Questions a scientist might ask: Where did you see the lizard? (in the open, under a bush) What time of the day was it? (morning, noon, or evening) What was the lizard doing? (sleeping, running, sitting on a rock or under a sagebrush, eating, drinking) Describe the lizard: How long was it? What was its color? What kinds of plants did you see in the area? What kinds of insects or other animals did you see there?

Invite a wildlife biologist into the classroom to talk about local lizards.

Graphic: Other Resources...

  1. Amazing Lizards, 1990. Trevor Smith, Eyewitness Series, Knopf, New York.
  2. Amphibians of Washington and Oregon, 1993. P. Larrisen, R. Storm, H. Brown, Seattle Audubon Society, Seattle, Washington.
  3. Lizards as Pets, 1971. Richard Headstrom, Lippencott Company, New York.
  4. Peterson First Guides: Reptiles & Amphibians, 1992. R. Conant, J. Collins, R. Stebbins, Houghton Mifflin, Boston.
  5. Ripley's Believe It or Not: Reptiles, Lizards, & Prehistoric Beasts, 1993. H. Zimmerman, E. Henderson, TOR Books, New York.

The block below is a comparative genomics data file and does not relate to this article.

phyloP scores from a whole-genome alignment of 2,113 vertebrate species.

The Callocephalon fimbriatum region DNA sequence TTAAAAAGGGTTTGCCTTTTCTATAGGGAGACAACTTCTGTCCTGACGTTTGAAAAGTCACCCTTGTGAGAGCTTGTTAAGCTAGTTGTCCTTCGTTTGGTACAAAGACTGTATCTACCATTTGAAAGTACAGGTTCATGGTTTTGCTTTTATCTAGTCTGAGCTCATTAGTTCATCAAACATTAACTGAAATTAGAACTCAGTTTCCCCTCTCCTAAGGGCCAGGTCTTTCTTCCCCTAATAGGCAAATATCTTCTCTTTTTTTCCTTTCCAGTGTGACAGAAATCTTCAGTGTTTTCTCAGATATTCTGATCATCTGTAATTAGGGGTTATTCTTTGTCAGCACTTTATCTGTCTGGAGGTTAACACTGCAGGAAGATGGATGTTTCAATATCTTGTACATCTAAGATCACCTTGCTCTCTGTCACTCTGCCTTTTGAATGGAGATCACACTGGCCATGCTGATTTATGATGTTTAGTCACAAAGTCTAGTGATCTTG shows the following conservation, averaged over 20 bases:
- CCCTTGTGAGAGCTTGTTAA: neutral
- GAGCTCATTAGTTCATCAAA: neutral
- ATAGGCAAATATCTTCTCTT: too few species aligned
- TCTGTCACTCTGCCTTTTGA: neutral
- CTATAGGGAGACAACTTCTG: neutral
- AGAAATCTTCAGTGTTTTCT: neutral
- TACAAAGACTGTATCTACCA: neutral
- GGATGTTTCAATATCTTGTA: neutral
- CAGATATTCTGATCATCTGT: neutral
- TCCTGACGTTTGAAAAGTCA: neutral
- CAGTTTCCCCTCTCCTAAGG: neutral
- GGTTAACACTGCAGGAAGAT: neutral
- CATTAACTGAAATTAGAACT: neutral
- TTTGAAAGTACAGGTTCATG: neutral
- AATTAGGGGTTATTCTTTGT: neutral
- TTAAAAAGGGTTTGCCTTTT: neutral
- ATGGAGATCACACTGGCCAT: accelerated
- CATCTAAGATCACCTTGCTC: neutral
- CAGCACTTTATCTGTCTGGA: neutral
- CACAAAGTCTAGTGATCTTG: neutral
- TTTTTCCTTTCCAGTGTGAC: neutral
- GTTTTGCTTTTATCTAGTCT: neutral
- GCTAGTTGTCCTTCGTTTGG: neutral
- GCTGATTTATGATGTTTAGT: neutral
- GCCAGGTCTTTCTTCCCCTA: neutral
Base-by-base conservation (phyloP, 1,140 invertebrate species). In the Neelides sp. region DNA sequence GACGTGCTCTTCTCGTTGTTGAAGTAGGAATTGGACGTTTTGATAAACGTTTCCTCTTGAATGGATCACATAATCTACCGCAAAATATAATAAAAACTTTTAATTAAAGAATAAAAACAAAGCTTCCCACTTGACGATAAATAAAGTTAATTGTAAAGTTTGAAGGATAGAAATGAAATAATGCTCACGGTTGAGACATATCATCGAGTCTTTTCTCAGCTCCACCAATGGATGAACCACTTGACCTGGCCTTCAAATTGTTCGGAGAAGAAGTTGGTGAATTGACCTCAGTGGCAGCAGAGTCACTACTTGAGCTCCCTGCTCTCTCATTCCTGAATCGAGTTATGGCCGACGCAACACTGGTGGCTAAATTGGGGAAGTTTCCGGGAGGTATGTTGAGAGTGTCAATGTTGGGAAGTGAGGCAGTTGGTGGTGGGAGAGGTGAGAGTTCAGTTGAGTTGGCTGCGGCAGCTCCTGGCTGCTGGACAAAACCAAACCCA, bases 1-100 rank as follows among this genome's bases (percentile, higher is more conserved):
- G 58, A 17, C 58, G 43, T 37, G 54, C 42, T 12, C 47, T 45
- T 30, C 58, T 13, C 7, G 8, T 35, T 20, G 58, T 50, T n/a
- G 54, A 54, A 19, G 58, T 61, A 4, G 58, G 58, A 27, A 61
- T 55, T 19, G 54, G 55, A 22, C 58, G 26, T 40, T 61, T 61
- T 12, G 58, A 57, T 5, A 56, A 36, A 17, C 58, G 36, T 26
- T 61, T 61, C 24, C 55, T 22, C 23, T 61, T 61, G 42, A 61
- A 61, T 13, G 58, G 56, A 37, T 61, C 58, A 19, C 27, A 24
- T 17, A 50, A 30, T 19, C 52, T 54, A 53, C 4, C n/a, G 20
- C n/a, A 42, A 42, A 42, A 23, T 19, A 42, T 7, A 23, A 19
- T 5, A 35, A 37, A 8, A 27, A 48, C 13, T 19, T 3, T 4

6. Shrub-Steppe Seasons A Natural History of the Mid-Columbia Basin, 1997. Lee E. Rogers, Pacific Northwest National Laboratory, Richland, Washington.
  7. Swifts and Spiny Lizards , 1998. Ray Hunziker, TFH Publications, Newton, New Jersey.
  8. Lizards, Frogs, and Polliwogs: Poems and Paintings , 2001. Douglas Florian, Harcourt Brace, New York.
  9. The World of Lizards, 1982. G. Earl Chance, Dodd, Mead, & Company, New York.

Graphic: Web Sites...

  1. An Animal of the High Desert—Sagebrush Lizard
  2. Desert Animals and Wildlife
  3. Horned Lizards
  4. The Lizard Lounge
  5. Natural History of Lizards
  6. Sagebrush Lizard
  7. Side-blotched Lizard
  8. Side-blotched Lizard

Graphic: Acknowledgments...

Initial development and printing was funded by the Partnership for Arid Land Stewardship (PALS). Project Manager: Karen Wieda. Written by: Michelle Woodward, Aspen Academy. Series Editor: Georganne O'Connor; Design: WinSome Design.

Graphic: Shrub-Steppe Ecology Series